Spontaneous mutations in the CIAS1/NLRP3 gene have been identified in a majority of patients with cryopyrin-associated periodic syndromes such as NOMID. CIAS1/NLRP3 encodes for cryopyrin, a component of the inflammasome. The activated inflammasome results in proteolytic maturation and secretion of IL-1β, which has an important role in the systemic inflammation and manifestations of NOMID.
Non-Clinical ToxicologyKineret is contraindicated in patients with known hypersensitivity to -derived proteins, Kineret, or any components of the product [see Hypersensitivity Reactions ()].
Dual Blockade of the Renin-Angiotensin System (RAS)
Dual blockade of the RAS with angiotensin receptor blockers, ACE inhibitors, or aliskiren is associated with increased risks of hypotension, hyperkalemia, and changes in renal function (including acute renal failure) compared to monotherapy. Most patients receiving the combination of two RAS inhibitors do not obtain any additional benefit compared to monotherapy. In general, avoid combined use of RAS inhibitors. Closely monitor blood pressure, renal function, and electrolytes in patients on enalapril maleate tablets and other agents that affect the RAS.
Do not coadminister aliskiren with enalapril maleate in patients with diabetes. Avoid use of aliskiren with enalapril maleate in patients with renal impairment (GFR
Hypotension - Patients on Diuretic Therapy:
Patients on diuretics and especially those in whom diuretic therapy was recently instituted, may occasionally experience an excessive reduction of blood pressure after initiation of therapy with enalapril. The possibility of hypotensive effects with enalapril can be minimized by either discontinuing the diuretic or increasing the salt intake prior to initiation of treatment with enalapril. If it is necessary to continue the diuretic, provide close medical supervision after the initial dose for at least two hours and until blood pressure has stabilized for at least an additional hour (see and ).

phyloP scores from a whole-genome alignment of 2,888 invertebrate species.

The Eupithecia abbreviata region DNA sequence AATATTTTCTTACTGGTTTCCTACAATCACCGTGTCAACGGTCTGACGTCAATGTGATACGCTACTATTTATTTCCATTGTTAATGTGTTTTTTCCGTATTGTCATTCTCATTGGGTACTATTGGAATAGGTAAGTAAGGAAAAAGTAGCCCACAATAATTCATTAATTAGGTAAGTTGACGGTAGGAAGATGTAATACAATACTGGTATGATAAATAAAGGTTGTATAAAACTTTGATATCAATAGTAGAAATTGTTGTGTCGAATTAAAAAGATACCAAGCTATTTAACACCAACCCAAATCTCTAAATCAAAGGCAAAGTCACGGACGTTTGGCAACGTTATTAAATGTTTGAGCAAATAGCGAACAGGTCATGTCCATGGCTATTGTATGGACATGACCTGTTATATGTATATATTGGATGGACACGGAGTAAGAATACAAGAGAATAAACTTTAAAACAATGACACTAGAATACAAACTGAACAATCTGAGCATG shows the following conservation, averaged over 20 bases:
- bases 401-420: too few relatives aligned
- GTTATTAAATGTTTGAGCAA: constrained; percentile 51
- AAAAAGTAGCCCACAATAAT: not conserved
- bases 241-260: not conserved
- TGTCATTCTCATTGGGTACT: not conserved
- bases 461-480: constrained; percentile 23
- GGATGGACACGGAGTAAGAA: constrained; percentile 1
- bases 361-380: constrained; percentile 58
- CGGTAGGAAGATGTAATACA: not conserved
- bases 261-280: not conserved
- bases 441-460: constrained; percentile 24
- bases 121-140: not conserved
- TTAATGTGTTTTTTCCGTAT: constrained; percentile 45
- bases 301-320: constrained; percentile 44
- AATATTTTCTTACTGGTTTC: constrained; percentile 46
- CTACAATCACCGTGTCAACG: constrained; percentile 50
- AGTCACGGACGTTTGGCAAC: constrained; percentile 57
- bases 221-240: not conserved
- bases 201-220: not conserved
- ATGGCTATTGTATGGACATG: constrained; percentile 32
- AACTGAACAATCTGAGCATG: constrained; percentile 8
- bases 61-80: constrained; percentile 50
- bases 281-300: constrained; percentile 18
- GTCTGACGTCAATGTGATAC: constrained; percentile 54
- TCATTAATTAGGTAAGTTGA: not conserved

Agents Causing Renin Release:
The antihypertensive effect of enalapril maleate is augmented by antihypertensive agents that cause renin release (e.g., diuretics).
Kineret has been associated with an increased incidence of serious infections (2%) vs. Placebo (
Drugs that affect the immune system by blocking tumor necrosis factor (TNF) have been associated with an increased risk of reactivation of latent tuberculosis (TB). It is possible that taking drugs such as Kineret that blocks IL-1 increases the risk of TB or other atypical or opportunistic infections. Health care providers should follow current CDC guidelines both to evaluate for and to treat possible latent tuberculosis infections before initiating therapy with Kineret.
Because clinical trials are conducted under widely varying conditions, adverse reaction rates observed in the clinical trials of a drug cannot be directly compared to rates in the clinical trials of another drug and may not reflect the rates observed in clinical practice.
This information is obtained from the National Institute of Health's Standard Packaging Label drug database.
While we update our database periodically, we cannot guarantee it is always updated to the latest version.
ProfessionalClonazepam Description Each single-scored tablet, for oral administration, contains 0.5 mg, 1 mg, or 2 mg Clonazepam, USP, a benzodiazepine. Each tablet also contains corn starch, lactose monohydrate, magnesium stearate, microcrystalline cellulose, and povidone. Clonazepam tablets USP 0.5 mg contain Yellow D&C No. 10 Aluminum Lake. Clonazepam tablets USP 1 mg contain Yellow D&C No. 10 Aluminum Lake, as well as FD&C Blue No. 1 Aluminum Lake. Chemically, Clonazepam, USP is 5-(o-chlorophenyl)-1,3-dihydro-7-nitro-2H-1,4-benzodiazepin-2-one. It is a light yellow crystalline powder. It has the following structural formula: C15H10ClN3O3 M.W. 315.72